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Ocean life

Dr Andy Cornish shares why shark and ray conservation is vital for our ocean ecosystems.
Connect Features Ocean life

Discovering a passion for wildlife from long days spent exploring Hong Kong’s nature reserves and reservoirs as a child, Dr Andy Cornish (Zoology, 1992) has focused dedicated his recent career in international marine conservation to saving critically endangered populations of sharks worldwide. Today, Andy leads WWF’s Global Shark and Ray Conservation Programme, and is committed to protecting these ancient ocean species from extinction. His interest in conservation, and in particular sharks and rays, was first sparked on a post-Nottingham backpacking adventure.  

Words: Faye Haslam (History, 2012)

“After completing my degree, I went backpacking in Central America for three months with a friend,” recalls Andy. “We learned to scuba dive in the world-famous Bay Islands in Honduras, which is when I first saw and became fascinated with sharks. The qualification later made me eligible for a PhD at a university in Hong Kong, studying reef fishes. It was quickly evident that overfishing had removed all of the big fish – and that sharks were almost totally gone from the ecosystem – which was when my interest shifted to conservation.”

Despite popular misconceptions about their reputation – more people die every year from taking selfies than shark attacks, says Andy – sharks and rays are indispensable to ensuring the health of the ocean ecosystem. From coral reef lagoons to the depths of the high seas, the ecological roles sharks and rays play are diverse, from helping to buffer climate change and supporting marine food systems, to engineering micro-habitats for other marine creatures.

“Widespread overfishing resulting in the ongoing loss of sharks and rays is akin to playing a risky game of Jenga,” says Andy. “Future removals may trigger ecosystem collapses, with disastrous consequences. Sharks and rays are in crisis, around 37% of more than 1,100 species are threatened with extinction. We urgently need to reduce overfishing in the coming decade or a swathe of species will likely disappear forever, which would be a huge loss for our oceans and humankind.”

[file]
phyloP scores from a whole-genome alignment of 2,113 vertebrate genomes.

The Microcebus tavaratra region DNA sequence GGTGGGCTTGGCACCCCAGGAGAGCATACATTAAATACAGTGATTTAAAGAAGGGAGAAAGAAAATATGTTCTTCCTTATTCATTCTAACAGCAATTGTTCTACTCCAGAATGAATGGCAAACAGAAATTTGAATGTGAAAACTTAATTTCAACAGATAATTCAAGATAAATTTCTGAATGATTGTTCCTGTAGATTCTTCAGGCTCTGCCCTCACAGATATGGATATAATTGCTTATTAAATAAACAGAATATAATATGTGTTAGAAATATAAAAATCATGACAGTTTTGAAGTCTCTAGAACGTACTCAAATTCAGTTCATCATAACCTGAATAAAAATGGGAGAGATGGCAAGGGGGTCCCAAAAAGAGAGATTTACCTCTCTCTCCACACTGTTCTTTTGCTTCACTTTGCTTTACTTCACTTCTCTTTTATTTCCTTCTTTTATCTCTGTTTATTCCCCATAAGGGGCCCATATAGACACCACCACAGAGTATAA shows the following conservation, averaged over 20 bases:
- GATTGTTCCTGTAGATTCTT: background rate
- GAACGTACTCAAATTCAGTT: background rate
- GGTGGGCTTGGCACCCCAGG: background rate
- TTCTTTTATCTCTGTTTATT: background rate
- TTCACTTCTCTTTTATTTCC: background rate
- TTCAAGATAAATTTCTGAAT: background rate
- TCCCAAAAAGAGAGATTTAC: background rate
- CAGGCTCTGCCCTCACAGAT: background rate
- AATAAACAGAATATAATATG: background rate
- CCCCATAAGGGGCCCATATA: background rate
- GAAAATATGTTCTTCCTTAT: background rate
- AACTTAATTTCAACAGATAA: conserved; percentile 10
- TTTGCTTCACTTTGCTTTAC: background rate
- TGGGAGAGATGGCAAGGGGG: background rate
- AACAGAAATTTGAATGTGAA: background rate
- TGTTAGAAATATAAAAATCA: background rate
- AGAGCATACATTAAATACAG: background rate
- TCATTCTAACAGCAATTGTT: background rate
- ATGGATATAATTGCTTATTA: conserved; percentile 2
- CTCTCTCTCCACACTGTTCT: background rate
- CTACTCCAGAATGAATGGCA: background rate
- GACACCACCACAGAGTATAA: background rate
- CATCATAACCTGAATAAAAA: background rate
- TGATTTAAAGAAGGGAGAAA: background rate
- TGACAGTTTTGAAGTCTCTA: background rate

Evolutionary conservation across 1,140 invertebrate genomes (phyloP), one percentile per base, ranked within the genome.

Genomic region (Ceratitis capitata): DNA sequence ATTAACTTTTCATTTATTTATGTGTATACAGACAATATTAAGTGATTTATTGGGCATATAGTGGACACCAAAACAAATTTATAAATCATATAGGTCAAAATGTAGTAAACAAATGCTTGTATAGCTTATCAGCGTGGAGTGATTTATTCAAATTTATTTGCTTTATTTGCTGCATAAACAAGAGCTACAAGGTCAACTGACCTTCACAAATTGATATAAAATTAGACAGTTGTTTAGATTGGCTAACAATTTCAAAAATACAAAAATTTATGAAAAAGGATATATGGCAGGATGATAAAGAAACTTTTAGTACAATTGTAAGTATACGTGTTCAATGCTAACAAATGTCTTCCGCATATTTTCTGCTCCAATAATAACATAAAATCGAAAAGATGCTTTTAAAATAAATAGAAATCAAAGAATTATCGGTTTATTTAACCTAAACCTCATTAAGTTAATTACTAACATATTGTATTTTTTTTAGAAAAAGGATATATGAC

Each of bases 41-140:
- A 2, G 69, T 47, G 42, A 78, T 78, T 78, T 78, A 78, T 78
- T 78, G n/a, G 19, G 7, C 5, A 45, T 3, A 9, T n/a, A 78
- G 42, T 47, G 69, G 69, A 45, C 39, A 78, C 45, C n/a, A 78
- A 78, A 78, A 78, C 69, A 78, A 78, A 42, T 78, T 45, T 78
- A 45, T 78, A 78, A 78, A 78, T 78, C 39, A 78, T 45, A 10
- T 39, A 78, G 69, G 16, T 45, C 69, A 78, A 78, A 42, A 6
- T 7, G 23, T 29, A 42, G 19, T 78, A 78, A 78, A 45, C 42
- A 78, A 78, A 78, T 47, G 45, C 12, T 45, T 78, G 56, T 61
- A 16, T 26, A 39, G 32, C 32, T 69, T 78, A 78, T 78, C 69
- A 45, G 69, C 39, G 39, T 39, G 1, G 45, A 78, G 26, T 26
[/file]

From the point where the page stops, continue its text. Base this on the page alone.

Diving with large sharks and rays is one of the biggest thrills that any diver can have.

Through his work at WWF, Andy is playing a key role in advocating for change both regionally and internationally, and uniting a wide range of partners to work together to find solutions – something which his Nottingham degree helped inspire.

“My degree was undoubtedly the foundation that my career has been built on,” reflects Andy, “from the scientific underpinning to confirming my enthusiasm for working in the field. My role at WWF is multi-dimensional, requiring everything from representing my organisation when speaking with governments, business and the media, to fundraising, and providing scientific advice. The most important skills are probably strategic planning to advocate for better management of sharks and rays at national and international levels, and soft skills to encourage others within my large organisation to work more effectively together to conserve these ancient predators.”

While serious risks to sharks and rays persist, and the battle to conserve them is far from over, the solutions to save them do exist and there is hope that we can restore the balance.

“The shark conservation movement is definitely growing and there are an increasing number of successes,” says Andy. “The biggest programme that I’ve been working on in recent years is the Shark and Ray Recovery Initiative (SARRI), a collaborative effort between several organisations and some of the best experts in the business to scale-up efforts to recover some of the most threatened species, in some of their last remaining refuges. The good news is that most of the solutions are known and we now need to work together to get the solutions in place.”